No, this is not a pyramid scheme or anything like that. I would say it is a product of my own observation and casual conversations with fellow Spanish native speakers and Spanish learners. In a time in which we are bombarded with what we should focus first in order to be identified as fluent speakers and so. Is grammar that important? Is rolling your r a matter of life or death? What dialect or variety should I learn and which of them is the best/easiest one?
Most of those answers are completely up to you, according to your current situation, your language learning history, your motivation, environment and many other factors any native speaker or even I don’t have to know. However, as a product of observation and conversation with different people (shout out to my Spanish chat group!), I think I have managed to gather some things that can really tell you are fluent at different levels, considering the 4 different language abilities and sorted out in 3 levels of the Spanish Fluency Pyramid! Is it scary? A bit, but I am confident you will enjoy your journey through it.
Now here comes the explanation of the three parts of the pyramid.
The base of this pyramid consists on two things: being able to be INDEPENDENT. That does not mean you know all words, verbs and how to construct a sentence by heart, but you do know how to construct a sentence, where the verb or noun goes, you drop pronouns as much as you can, you can give your opinions and ask back. Mistakes can still happen and you wouldn’t be able to speak about anything at more formal occasions, yet there is something that is evident: CONFIDENCE. You would probably make a mistake and either carry on or correct yourself immediately or if being corrected, you thank the person and carry on with your conversation. Confidence is essential for any of the steps above it is a sign you feel at ease with the language.
Now, the middle of this would be pronounciation and being aware of context. One thing many Spanish speakers do is aspiration of certain phonemes. Have you noticed that sometimes your Spanish speaking friends would say something like “e’htoy cansa’o” when they are tired or skip certain sounds at an informal setting? That is not wrong at all! In fact, it’s what makes a language feel alive 🙂 In several varieties, [s] gets aspirated or even ommited, specially in casual settings and it is probably a trademark for many Spanish speaking regions. If you were taught to pronounce all words and phonemes, it is quite good during formal settings, but at a party or while talking with friends, you may sound as distant or quite formal. The only way to be aware of when to do this is being a good listener and probably imitate their aspirations until they can become “yours”. As I already mentioned, the notion between formal and informal settings works different from, for example, an English Speaking context or even among different countries. For example, Peninsular Spanish tends to have a reputation of being less formal in many contexts that in other places would be formal and so. Being aware of the context you are in is important for many people. Your boss may use tú with you, but it wouldn’t be a smart choice to use tú with him or her. You probably don’t know anything about the shopkeeper, but if she or he looks your age, both of you might be quite okay with using tú. Also, formal Spanish tends to be more eloquent and less direct than other languages in formal contexts (if you’d ever see the documents I tend to proofread at work or whenever I have to sign a contract!). These kinds of distinctions are important in order to prove yourself you can transmit your confidence and play with it in different settings.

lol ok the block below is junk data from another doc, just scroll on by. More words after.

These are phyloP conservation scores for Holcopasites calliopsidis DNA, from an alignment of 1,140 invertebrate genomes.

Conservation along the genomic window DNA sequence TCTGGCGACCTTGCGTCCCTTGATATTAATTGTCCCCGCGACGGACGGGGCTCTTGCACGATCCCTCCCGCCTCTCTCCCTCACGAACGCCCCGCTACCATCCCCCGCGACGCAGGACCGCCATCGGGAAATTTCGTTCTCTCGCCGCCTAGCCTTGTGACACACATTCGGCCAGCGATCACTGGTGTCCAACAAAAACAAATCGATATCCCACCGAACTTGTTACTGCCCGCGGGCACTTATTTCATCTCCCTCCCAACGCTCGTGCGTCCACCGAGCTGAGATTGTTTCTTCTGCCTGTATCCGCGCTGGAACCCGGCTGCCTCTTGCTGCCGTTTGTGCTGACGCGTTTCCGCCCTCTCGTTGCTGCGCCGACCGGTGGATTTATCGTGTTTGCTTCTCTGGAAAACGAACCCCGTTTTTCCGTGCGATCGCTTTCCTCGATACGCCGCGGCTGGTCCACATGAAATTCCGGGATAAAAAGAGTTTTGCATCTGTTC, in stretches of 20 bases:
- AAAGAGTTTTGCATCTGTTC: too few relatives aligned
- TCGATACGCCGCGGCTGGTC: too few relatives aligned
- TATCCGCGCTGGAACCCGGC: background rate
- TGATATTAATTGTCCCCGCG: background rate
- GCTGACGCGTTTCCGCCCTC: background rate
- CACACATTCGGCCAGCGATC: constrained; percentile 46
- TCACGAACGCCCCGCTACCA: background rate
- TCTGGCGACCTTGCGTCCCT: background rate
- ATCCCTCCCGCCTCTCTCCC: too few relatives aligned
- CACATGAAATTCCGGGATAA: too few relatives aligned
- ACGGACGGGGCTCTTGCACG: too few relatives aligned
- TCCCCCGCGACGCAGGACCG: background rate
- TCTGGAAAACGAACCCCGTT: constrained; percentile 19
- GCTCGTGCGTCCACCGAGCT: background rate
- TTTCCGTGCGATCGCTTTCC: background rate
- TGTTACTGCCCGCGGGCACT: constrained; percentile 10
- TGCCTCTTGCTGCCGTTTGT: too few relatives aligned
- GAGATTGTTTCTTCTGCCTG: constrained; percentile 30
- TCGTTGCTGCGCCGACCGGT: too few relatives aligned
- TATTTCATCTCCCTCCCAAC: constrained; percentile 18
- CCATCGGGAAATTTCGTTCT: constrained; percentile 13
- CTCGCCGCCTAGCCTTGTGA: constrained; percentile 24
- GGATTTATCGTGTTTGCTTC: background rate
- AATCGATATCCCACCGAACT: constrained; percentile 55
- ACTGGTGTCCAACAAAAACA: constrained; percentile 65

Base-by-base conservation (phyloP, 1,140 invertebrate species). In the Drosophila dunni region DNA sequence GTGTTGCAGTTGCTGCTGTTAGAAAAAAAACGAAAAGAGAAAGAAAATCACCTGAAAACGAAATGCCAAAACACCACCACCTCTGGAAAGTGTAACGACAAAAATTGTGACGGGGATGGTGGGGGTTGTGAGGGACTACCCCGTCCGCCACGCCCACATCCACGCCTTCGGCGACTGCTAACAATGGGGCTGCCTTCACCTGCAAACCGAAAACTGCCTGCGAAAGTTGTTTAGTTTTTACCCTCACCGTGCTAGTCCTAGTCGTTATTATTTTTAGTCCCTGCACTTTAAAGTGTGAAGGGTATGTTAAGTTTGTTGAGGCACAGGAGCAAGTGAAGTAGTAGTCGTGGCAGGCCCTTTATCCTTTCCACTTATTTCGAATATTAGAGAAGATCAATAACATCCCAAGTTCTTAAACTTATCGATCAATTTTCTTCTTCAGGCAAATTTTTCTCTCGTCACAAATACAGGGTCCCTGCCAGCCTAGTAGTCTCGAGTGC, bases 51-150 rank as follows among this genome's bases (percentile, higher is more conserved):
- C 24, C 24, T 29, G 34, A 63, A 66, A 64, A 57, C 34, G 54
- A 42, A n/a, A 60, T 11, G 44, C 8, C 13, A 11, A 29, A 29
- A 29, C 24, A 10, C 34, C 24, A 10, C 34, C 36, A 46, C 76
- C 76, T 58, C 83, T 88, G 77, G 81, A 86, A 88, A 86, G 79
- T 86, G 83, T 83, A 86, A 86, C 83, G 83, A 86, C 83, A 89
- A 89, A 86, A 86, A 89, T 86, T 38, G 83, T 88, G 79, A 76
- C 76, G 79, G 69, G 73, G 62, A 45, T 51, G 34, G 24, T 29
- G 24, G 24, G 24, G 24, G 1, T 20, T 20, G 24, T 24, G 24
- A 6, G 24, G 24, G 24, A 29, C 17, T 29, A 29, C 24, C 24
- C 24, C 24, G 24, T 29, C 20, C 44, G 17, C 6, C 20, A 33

As for the top of the pyramid, here comes the scary part… most non native Speakers of Spanish often give themselves away with a single sound. For some people, their r’s or j’s; for others, a certain vowel and a long list of etc. Many people are quick to detect that and if you are one of those people who don’t want to give out that, well you can always look for help and work on mastering that pronounciation. There are plenty of YouTube videos who teach you step by step how to drill those sounds and listening always help. It doesn’t matter if you look weird while singing in Spanish while commuting (I’ve done it for my languages, people may stare at me, but I feel happy practicing my language skills with it) or if you tend to look yourself at the mirror while making that sound. You can always look for the method that suits you best because your motivation will do the rest. I also put mastering slang at the top of the pyramid since it is a thing that is even complicated for native speakers. What can be an innocent word in one Spanish speaking country, it may be a complete, different and even rude word in another. Many native speakers will probably have a funny anecdote of using an awkward slang word in another country and getting giggles or weird stares for it. Also, slang words are probably the most alive part of the language since they tend to evolve faster than regular words. What was cool in the 90s may not be cool right now. Again, listening and its use will be your ally at mastering slang words and using the right word in the right context.
I hope you have enjoyed this small guide towards Spanish fluency. If you would like to get this graphic as a printout, you can suscribe to my newsletter on the right sidebar and you will get it on your e-mail inbox during the weekend.
Are there any aspects you would like to add to this pyramid? What were the hardest things you have gone through with learning Spanish? Share it in the comments!